How to Choose a Live Streaming Protocol? RTMP vs HLS vs WebRTC

cover image

When streaming a video, the delivery mostly depends on which live streaming protocol is used. Each protocol performs differently in terms of latency, scalability, and supporting devices. While there’s no universal solution to each live streaming need, you still have freedom to pick the best match for your specific requirements.

How does streaming work?

For the end user, live streaming is all about a quasi-real experience with a screen and a camera standing in-between them and the source. In reality, there’s much more backstage. 

It does start with capturing whatever is about to go live on camera. It does end with playing the content on an end-user device. But to make this happen, it takes four more milestones to complete.

  1. Once having recorded even a byte of information, video and audio get compressed with an encoder. In short, encoder converts raw media material into a piece of digital information that can be displayed on many devices. It also reduces the file size from GBs to MBs to ensure quick data delivery and playback.
  2. Compressed data then gets ingested into a streaming platform for further processing. 
  3. The platform resource transcodes the stream and packages it into its final format and protocol. The latter is basically the way data travels from one communicating system to another. 
  4. To get to its end user, the stream is then delivered across the internet, in most cases via a content delivery network (CDN). In turn, CDN is a system of servers located in different physical locations.

Aaand — cut! Here’s where a user sees the livestream on their device. A long way to go, huh? But in fact, this journey may take less than 0,5 second or 1-2 minutes. This is called latency and it varies from one protocol to another. As well as many other parameters. 

There’re quite a few live streaming protocols to choose from, but we’ll elaborate on three most commonly used ones: RTMP, HLS and WebRTC. In short, here’s the difference: 

protocols comparison
Live Streaming protocols (RTMP, HLS, WebRTC) comparison

Now in detail.


Real-Time Messaging Protocol (RTMP) is probably the most widely supported media streaming protocol from both sides of the process. It’s compatible with many professional recording devices and also quite easy to ingest into streaming platforms like YouTube, Twitch, and others.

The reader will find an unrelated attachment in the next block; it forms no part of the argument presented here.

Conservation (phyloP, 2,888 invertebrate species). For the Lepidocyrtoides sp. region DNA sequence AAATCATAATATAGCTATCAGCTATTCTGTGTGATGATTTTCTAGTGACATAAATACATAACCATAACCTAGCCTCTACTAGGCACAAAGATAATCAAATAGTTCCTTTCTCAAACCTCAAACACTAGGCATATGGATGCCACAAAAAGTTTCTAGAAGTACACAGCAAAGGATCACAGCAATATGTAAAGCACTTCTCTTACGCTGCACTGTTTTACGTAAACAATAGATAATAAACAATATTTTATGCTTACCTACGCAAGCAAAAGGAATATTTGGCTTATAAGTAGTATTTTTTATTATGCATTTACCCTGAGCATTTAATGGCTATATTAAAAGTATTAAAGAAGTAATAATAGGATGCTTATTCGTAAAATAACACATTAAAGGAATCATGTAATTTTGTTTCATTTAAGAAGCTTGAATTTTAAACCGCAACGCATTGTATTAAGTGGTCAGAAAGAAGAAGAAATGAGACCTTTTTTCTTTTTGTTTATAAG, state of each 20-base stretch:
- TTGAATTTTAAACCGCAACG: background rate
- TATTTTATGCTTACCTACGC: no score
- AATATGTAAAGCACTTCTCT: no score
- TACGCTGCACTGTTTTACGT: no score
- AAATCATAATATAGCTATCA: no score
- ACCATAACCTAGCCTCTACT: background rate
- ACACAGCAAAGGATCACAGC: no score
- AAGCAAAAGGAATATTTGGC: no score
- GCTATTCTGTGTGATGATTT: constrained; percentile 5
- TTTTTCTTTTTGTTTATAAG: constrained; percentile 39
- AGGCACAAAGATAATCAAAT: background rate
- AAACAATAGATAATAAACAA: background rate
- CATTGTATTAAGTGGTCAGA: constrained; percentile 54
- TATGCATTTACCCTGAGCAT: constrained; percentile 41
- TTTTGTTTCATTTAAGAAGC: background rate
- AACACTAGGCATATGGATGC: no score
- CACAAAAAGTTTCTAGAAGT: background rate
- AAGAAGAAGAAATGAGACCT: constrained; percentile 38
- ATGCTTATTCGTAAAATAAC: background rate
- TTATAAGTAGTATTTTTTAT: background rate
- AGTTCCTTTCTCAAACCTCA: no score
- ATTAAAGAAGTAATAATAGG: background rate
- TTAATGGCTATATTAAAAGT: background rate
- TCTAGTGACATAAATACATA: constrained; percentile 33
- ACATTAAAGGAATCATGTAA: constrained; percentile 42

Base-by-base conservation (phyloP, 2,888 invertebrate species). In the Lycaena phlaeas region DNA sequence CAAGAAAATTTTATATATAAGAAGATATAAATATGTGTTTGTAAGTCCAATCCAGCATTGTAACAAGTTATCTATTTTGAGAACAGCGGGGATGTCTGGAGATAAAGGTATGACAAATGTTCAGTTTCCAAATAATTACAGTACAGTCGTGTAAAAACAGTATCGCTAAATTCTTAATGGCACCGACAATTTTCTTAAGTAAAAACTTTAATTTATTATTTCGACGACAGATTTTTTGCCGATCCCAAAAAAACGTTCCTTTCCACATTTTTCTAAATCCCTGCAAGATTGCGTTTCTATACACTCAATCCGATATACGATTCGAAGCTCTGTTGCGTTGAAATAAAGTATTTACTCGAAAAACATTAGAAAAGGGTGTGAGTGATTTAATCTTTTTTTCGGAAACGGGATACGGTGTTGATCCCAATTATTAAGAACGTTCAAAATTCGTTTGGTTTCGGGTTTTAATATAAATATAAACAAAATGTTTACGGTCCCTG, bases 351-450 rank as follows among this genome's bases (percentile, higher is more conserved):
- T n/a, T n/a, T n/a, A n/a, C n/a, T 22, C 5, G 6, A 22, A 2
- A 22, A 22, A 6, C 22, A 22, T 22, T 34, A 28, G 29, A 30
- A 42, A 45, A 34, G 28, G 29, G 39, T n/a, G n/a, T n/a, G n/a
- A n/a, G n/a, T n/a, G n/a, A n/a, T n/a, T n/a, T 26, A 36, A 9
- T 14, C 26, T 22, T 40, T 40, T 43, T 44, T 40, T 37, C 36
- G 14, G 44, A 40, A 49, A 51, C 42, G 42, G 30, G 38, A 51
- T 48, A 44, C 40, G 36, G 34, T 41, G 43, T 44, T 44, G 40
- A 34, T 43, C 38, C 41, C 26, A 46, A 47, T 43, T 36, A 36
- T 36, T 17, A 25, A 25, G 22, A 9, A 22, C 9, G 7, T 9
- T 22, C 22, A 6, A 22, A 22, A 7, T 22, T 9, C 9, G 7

Supporting low-latency streaming, RTMP delivers data at roughly the same pace as cable broadcasting — it takes only 5 seconds to transmit information. This is due to using a firehose approach that builds a steady stream of available data and delivers it to numerous users in real time. It just keeps flowing!

Yet, this video streaming protocol is no longer supported by browsers. This results in additional conversion and transcoding the stream into a HTTP-based technology, prolonging the overall latency to 6-30 seconds. 


HTTP Live Streaming, developed by Apple as a part of QuickTime, Safari, OS X, and iOS software, is a perfect pick if you stream to a large audience, even millions at a time. HLS is supported by all browsers and almost any device (set-top boxes, too). 

The protocol supports adaptive bitrate streaming which provides the best video quality no matter the connection, software, or device. Basically it’s key to the best viewer experience.

Usually, to cover a large audience with broad geography stably and with the lowest latency, CDN is used. 

The only major drawback of HLS seems to be the latency — prioritizing quality, it may reach 45 seconds when used end-to-end. 

Apple presented the solution in 2019: Low Latency HLS shrinks the delay to less than 2 seconds and is currently supported by all browsers, as well as Android, Linux, Microsoft and, obviously, macOS devices, several set-top boxes and Smart TVs. 


RTC in WebRTC stands for “real-time communication” which suggests this protocol is perfect for an interactive video environment. With the minimum latency possible (less than 0,5 second) WebRTC is mostly used for video conferencing with not so many participants (usually 6 or less). We use it a lot in our projects for video conferencing. Check out the ProVideoMeeting or CirrusMED portfolios.

But media servers like Kurento allow WebRTC scaling to an audience of up to 1 million viewers. Yet, a more popular approach would be to use WebRTC as an ingest and repackage it into more scalable HLS. 

Apart from providing the absolute minimum latency possible, WebRTC doesn’t require any additional equipment for a streamer to do the recording.